United behind the science

United behind the science

A few days ago Greta Thunberg departed England to attend and speak at the United Nations climate talks. She is traveling across the Atlantic Ocean to the United States using a zero-emissions mode of transportation. Unwilling to board a plane and incur the responsibility of adding carbon dioxide emissions to our atmosphere, Greta chose to accept a “ride” on the Malizia II racing yacht.

She left Plymouth, England along with a small crew and her dad, Svante Thunberg. The captain, 38-year-old Boris Hermann from Germany, is taking a southern route in hope of finding the best sailing conditions.

A documentary filmmaker, Nathan Grossman, is making the 14-day trip too. The racing yacht is a 60-foot open-cockpit monohull that has been fitted with solar panels to power the equipment. There is a bucket for a toilet and a headlamp for her reading light. There is a tiny desalination machine on board for drinking water and freeze-dried foods but no shower facilities.

Greta’s goal is to bring attention and hopefully incite actions to address the climate crisis. This has not been an easy task even though thousands of scientists worldwide have evidence the unprecedented rising level of carbon dioxide in the troposphere is not from natural occurrences but is mostly man-made.

Scientists point to three major pieces of evidence: satellite data showing the upper atmosphere of the planet is cooling, the temperature of the surface is heating and the carbon in atmospheric carbon dioxide is not from recent carbon sources but rather from “millions-years-old” carbon sources.

The last piece of data is analyzed by looking at the carbon isotopes. “Geological materials like coal, oil and methane are so old they no longer have any carbon-14,” the type found in recent carbon sources. The carbon they are seeing in the atmosphere is not from a plant source but from a fossil fuel source.

Even with all the data, studies, models and scientific consensus, many people do not believe in climate change or that it is driven by man-made sources. I experience this denial almost daily. People with little to no science background want to “debate” me on the validity of climate science. Even more troubling is the way this topic gets tagged as being a “political topic” when it is pure science; chemistry and physics underlie climate change science.

According to a recently released report co-sponsored by Yale Climate Change Communication and George Mason University’s Center for Climate Change Communication, about 73 percent of Americans think global warming is happening and 62 percent understand it is mostly due to man-made emissions. These same percentages also think their local areas are being affected, especially by extreme heat conditions.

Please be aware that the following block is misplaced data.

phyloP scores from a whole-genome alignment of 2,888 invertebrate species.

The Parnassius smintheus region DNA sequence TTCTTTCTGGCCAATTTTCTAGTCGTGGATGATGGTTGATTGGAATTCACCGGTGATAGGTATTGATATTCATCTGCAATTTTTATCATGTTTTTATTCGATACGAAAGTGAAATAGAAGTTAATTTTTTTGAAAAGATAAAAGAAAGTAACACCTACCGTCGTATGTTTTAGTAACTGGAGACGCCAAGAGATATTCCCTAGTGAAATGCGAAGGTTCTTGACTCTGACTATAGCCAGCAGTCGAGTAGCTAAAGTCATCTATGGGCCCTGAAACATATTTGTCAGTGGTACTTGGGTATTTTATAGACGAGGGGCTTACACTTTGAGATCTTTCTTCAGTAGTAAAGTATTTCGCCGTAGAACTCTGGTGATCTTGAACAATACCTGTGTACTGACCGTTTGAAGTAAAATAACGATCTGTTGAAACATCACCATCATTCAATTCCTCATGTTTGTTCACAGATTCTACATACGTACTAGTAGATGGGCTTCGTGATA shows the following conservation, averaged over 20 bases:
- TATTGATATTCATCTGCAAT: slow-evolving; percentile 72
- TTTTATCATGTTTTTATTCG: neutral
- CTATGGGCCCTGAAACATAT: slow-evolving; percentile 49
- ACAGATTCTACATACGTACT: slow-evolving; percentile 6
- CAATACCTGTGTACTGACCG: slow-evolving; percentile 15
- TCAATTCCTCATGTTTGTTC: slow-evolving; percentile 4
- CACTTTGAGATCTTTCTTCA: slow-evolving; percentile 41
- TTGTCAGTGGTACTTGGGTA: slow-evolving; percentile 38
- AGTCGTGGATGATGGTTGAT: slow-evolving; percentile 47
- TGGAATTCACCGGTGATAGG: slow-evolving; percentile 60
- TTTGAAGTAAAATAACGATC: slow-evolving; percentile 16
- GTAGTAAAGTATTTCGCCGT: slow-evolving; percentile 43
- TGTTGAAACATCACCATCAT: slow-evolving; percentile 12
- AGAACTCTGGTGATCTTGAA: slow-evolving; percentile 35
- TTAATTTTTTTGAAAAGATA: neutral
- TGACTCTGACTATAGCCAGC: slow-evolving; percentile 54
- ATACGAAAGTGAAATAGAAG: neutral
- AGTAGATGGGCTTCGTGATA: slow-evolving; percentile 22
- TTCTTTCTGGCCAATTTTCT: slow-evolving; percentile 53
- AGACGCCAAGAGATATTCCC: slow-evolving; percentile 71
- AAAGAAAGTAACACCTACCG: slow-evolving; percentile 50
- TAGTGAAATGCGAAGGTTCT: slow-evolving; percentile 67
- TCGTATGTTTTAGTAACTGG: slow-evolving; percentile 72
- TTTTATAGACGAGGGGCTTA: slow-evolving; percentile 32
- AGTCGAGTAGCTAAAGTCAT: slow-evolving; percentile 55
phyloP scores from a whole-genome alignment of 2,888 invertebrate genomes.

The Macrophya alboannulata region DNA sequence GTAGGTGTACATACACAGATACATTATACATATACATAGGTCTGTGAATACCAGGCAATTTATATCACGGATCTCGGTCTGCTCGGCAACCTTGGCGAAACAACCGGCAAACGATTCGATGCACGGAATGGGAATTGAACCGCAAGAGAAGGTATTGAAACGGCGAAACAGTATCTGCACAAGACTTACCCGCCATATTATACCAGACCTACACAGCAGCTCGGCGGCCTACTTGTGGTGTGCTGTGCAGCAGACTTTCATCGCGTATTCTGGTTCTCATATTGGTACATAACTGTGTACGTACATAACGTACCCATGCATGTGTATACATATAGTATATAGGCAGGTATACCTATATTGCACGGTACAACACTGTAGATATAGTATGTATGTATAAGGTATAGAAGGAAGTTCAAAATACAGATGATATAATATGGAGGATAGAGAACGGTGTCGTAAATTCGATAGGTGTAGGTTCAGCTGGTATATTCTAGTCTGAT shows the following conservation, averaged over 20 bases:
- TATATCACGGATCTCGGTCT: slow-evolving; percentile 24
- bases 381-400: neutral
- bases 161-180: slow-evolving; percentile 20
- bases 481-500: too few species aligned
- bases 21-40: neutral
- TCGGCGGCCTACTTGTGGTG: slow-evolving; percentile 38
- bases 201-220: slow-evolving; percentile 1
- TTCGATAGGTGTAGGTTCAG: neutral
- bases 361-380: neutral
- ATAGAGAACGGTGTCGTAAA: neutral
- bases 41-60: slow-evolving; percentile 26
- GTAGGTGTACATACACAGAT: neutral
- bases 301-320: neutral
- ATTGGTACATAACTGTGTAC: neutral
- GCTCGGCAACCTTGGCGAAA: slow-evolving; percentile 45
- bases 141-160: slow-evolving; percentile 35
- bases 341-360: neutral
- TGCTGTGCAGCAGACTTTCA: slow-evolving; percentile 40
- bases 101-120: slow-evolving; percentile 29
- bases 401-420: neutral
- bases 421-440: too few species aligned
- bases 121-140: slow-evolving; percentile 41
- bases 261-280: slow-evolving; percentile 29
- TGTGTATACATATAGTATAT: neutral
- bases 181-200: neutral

While the number of Americans who feel climate change is a threat has grown, this has not been true across party lines. About 27 percent of Republicans or Republican-leaning individuals feel it is a threat, compared to 83 percent of Democrats or Democratic-leaning individuals.

You might say this could be due to a lack of knowledge. However, a survey by Pew Research showed that looking at all levels of education from high school to a terminal degree, those Republicans with the highest level of education only believe in man-made climate change slightly more than their less educated (high school only) counterparts, an increase from 19-23 percent believing in man-made induced climate change. More education increases Democrats’ belief from 49-93 percent believing in man-made induced climate change.

Why is this divide among climate change deniers and believers mainly along political lines? Why are physics and chemistry principles treated as opinion? How is the fossil fuel industry using various tactics to keep us in a state of confusion when it comes to the climate crisis?

For sure, the fossil fuel industry has taken many of its methods from the tobacco industry’s playbook. Their job is to manufacture doubt when it comes to fossil fuels and climate change. In a world where the media can make or break a story, climate scientists grapple with ways to communicate the seriousness of this crisis. After many studies, some tactics used to sway public opinion and direct the discourse have been identified by psychologists and scientists.

One technique is called “fake experts.” The fossil fuel industry will find one or two scientists who are willing to disagree with the majority. They will attach enormous amounts of time and money to these scientists to give credence to their contradictory opinions.

These “experts” are not actually experts at all, and most have never published their studies in peer-reviewed journals. A real expert will have a doctorate degree in the field and will have many publications in peer-reviewed journals.

Another technique is called “cherry picking data.” Someone might point out a piece of data that supports their claim while ignoring another piece of data that does not. Donald Trump did this when he used the example of a snow storm last winter to show how climate change was not happening. Yes, it was a large snow event, but more importantly it was caused by a climate-change-related polar vortex. Climate change causes many of the extreme weather patterns we see today.

Even the new face of the climate crisis fight, Greta Thunberg, is being used to divert the focus of the crisis away from the issues. This was evident when a former member of the Trump transition team described Greta on Twitter as “the ignorant teenage climate puppet.”

There is a 97 percent consensus among doctoral-degree climate scientists that we are in a crisis caused by man-made carbon dioxide emissions. This is not up for debate.

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